Infertility is the failure to conceive (regardless of cause) after 1 year of unprotected intercourse. This condition affects approximately 10-15% of reproductive-aged couples.
Female factors that affect fertility include the following categories:
- Cervical: Stenosis or abnormalities of the mucus-sperm interaction
- Uterine: Congenital or acquired defects; may affect endometrium or myometrium; may be associated with primary infertility or with pregnancy wastage and premature delivery
- Ovarian: Alteration in the frequency and duration of the menstrual cycle—Failure to ovulate is the most common infertility problem
- Tubal: Abnormalities or damage to the fallopian tube; may be congenital or acquired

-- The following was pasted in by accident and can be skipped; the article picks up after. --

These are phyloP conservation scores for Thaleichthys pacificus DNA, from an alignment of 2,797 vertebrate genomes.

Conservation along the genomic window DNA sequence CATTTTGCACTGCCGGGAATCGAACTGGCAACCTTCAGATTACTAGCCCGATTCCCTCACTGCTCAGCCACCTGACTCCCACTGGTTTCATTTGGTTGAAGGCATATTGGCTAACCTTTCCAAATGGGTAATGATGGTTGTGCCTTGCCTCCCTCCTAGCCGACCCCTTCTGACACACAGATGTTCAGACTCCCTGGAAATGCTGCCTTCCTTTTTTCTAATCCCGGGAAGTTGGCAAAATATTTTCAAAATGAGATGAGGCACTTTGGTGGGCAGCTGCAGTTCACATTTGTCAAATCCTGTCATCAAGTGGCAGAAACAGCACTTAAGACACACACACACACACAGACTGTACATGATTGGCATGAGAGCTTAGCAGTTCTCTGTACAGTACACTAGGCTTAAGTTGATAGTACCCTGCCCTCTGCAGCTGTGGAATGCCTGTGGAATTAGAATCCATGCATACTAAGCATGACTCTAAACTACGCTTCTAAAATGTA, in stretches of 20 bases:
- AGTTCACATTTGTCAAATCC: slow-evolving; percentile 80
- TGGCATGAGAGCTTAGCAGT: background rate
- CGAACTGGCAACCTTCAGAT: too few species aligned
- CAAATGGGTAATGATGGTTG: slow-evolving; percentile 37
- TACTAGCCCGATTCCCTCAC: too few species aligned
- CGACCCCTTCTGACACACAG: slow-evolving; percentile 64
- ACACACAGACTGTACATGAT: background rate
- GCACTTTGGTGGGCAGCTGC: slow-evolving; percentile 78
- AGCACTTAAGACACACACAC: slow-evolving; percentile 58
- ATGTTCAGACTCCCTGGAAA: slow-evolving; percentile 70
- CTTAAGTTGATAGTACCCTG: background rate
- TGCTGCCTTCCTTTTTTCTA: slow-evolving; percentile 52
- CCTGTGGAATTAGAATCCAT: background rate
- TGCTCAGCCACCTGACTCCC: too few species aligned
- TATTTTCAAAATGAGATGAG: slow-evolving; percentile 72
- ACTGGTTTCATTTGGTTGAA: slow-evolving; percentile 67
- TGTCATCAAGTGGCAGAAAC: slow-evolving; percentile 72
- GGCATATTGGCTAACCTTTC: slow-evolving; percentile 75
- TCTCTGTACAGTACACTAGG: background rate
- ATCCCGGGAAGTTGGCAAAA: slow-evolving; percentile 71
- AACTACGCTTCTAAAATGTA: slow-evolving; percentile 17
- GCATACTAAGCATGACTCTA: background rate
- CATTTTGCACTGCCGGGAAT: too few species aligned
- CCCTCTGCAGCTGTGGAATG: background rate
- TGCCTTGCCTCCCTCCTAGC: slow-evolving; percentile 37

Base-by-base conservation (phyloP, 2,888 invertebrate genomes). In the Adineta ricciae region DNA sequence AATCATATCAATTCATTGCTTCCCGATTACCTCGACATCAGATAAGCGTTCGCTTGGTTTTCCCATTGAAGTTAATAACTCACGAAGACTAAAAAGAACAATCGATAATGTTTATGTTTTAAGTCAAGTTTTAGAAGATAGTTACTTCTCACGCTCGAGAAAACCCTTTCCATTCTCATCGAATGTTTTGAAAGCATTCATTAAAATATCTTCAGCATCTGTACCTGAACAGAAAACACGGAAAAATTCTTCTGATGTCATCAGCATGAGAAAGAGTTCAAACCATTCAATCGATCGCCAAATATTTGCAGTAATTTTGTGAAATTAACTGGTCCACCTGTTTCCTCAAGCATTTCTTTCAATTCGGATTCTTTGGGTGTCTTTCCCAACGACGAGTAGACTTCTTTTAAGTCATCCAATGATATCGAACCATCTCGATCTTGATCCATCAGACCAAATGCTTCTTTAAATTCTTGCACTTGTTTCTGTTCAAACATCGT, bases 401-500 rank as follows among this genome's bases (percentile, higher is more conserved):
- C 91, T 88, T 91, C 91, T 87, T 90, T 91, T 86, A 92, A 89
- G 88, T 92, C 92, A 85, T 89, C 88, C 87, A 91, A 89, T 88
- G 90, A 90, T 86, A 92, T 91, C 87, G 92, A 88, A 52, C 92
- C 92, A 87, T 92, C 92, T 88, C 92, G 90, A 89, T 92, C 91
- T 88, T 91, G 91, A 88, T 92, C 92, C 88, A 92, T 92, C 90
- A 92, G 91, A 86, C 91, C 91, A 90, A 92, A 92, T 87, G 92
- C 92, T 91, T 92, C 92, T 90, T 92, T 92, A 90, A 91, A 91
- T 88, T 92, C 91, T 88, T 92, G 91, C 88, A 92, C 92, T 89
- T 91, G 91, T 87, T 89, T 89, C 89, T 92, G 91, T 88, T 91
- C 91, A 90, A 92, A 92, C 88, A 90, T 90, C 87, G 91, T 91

- Peritoneal: Anatomic defects or physiologic dysfunctions (eg, infection, adhesions, adnexal masses)
Male factors that affect fertility include the following categories:
- Pretesticular: Congenital or acquired diseases of the hypothalamus, pituitary, or peripheral organs that alter the hypothalamic-pituitary axis
- Testicular: Genetic or nongenetic
- Posttesticular: Congenital or acquired factors that disrupt normal transport of sperm through the ductal system
Treatment of infertility
Treatment plans are based on the diagnosis, duration of infertility, and the woman's age. Management of any underlying female and/or male factors affecting fertility may include medical treatment (eg, pharmacotherapy), surgical intervention, or both.